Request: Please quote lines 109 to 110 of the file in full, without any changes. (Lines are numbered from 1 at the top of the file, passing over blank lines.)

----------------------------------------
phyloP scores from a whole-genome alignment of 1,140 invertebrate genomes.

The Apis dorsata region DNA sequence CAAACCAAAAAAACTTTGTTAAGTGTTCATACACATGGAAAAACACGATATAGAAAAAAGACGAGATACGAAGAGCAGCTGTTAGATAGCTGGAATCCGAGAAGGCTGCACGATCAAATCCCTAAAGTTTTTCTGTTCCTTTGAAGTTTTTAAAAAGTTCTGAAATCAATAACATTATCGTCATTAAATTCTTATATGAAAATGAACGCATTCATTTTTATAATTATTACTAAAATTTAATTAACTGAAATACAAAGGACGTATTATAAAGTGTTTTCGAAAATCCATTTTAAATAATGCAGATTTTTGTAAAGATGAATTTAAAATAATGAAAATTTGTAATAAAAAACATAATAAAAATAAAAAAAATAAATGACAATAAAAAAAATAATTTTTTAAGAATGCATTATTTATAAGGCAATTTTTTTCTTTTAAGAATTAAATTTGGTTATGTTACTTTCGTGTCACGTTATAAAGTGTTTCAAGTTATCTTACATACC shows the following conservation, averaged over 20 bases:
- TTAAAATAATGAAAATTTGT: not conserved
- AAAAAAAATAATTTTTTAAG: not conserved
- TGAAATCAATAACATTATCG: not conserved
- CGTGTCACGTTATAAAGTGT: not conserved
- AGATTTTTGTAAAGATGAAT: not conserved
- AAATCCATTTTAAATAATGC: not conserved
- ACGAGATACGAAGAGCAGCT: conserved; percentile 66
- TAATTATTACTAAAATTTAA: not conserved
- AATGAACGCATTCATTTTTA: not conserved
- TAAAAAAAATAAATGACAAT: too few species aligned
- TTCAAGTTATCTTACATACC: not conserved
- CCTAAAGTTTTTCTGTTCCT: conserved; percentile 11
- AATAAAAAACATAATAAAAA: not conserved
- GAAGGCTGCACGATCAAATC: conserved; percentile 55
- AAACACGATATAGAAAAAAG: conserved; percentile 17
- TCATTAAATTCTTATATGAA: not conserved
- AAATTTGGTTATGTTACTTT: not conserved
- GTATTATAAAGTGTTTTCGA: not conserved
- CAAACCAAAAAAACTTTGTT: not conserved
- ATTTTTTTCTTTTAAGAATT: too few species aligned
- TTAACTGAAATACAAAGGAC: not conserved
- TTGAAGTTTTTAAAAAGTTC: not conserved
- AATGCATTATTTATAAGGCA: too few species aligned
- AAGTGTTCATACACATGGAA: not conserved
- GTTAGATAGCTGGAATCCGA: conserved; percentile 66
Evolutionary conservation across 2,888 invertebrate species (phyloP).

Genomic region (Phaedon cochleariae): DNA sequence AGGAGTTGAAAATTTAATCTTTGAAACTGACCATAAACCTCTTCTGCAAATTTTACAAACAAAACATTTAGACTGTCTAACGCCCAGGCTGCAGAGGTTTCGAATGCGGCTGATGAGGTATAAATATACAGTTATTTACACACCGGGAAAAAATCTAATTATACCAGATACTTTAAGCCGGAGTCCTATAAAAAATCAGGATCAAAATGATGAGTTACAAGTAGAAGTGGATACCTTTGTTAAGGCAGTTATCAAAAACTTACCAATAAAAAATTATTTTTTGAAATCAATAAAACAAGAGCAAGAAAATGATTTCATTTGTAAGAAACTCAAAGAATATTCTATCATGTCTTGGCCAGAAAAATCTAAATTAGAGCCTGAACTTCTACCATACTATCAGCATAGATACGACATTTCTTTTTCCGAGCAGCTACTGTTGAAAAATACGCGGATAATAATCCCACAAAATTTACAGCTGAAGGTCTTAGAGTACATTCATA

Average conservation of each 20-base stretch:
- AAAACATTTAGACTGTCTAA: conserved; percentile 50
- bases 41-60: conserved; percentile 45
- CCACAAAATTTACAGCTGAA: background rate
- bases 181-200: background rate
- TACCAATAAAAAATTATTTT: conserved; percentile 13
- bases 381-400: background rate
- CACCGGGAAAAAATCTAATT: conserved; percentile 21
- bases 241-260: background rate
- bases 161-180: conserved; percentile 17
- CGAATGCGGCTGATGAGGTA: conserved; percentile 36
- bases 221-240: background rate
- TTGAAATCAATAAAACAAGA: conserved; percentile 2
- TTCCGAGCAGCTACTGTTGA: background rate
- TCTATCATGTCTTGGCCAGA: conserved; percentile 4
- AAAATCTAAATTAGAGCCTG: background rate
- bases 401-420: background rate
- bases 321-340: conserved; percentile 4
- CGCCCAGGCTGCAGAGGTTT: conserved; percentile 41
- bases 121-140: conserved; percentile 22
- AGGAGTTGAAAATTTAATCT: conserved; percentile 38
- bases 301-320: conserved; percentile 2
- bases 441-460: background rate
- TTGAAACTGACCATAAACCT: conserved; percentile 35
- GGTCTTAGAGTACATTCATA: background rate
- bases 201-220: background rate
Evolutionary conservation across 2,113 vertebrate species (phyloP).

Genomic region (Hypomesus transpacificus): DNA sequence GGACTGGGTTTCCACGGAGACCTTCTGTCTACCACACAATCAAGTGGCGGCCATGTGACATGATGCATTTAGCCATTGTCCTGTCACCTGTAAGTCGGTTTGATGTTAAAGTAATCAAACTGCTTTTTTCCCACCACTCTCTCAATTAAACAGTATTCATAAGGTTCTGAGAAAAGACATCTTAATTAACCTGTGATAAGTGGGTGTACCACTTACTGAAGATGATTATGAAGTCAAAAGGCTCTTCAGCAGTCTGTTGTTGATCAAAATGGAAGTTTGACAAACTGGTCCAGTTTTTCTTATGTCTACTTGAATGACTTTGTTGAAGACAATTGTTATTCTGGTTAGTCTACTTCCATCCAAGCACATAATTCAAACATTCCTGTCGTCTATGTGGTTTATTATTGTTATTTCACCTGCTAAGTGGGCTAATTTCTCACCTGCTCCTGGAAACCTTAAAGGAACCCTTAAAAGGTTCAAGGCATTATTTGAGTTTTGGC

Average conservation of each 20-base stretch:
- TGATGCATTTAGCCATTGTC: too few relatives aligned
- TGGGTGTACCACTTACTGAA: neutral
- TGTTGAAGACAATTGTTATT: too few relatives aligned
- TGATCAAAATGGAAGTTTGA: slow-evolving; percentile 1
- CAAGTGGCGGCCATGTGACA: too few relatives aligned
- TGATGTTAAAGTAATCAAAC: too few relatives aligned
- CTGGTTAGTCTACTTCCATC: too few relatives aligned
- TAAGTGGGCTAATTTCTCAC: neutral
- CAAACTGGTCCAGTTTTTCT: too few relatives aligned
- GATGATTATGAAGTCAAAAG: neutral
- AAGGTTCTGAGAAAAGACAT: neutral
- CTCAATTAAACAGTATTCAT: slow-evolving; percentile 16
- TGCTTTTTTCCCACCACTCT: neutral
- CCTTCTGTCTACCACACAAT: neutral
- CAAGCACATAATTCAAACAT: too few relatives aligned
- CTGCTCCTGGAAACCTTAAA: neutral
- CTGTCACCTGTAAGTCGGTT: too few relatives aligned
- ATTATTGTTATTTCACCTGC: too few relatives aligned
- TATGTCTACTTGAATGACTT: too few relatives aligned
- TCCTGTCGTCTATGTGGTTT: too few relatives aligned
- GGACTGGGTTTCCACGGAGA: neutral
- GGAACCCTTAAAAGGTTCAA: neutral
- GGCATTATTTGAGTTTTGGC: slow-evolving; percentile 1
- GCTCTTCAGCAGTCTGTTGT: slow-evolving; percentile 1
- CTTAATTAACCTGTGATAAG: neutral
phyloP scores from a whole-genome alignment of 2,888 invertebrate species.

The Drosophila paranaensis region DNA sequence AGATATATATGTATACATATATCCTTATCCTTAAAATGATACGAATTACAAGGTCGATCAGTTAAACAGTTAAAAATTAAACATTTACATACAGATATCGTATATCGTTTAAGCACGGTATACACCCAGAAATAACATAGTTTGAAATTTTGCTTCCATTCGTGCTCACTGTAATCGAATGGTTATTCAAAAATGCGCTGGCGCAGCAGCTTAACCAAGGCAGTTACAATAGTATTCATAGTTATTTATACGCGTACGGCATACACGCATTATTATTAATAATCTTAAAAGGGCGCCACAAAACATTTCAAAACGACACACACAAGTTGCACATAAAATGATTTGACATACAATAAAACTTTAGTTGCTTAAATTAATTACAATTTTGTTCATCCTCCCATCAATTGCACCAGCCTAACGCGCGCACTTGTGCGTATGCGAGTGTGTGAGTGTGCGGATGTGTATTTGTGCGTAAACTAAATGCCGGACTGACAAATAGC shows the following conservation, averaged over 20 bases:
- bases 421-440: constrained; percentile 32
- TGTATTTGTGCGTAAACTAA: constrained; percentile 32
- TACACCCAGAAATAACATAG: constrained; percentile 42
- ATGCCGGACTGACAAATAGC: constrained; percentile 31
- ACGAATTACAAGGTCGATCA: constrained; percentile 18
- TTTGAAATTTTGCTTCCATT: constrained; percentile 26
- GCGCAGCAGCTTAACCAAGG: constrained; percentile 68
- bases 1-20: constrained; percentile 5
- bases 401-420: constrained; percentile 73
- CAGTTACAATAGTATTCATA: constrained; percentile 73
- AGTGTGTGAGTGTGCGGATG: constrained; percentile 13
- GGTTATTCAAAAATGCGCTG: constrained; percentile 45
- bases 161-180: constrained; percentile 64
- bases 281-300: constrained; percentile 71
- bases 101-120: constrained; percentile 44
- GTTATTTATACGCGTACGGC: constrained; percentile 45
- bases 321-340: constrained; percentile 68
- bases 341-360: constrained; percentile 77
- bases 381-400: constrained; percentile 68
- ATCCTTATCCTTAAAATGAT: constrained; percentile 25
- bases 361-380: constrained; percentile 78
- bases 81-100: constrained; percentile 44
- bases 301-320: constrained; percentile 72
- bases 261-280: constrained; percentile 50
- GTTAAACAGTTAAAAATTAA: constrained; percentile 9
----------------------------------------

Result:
- bases 261-280: constrained; percentile 50
- GTTAAACAGTTAAAAATTAA: constrained; percentile 9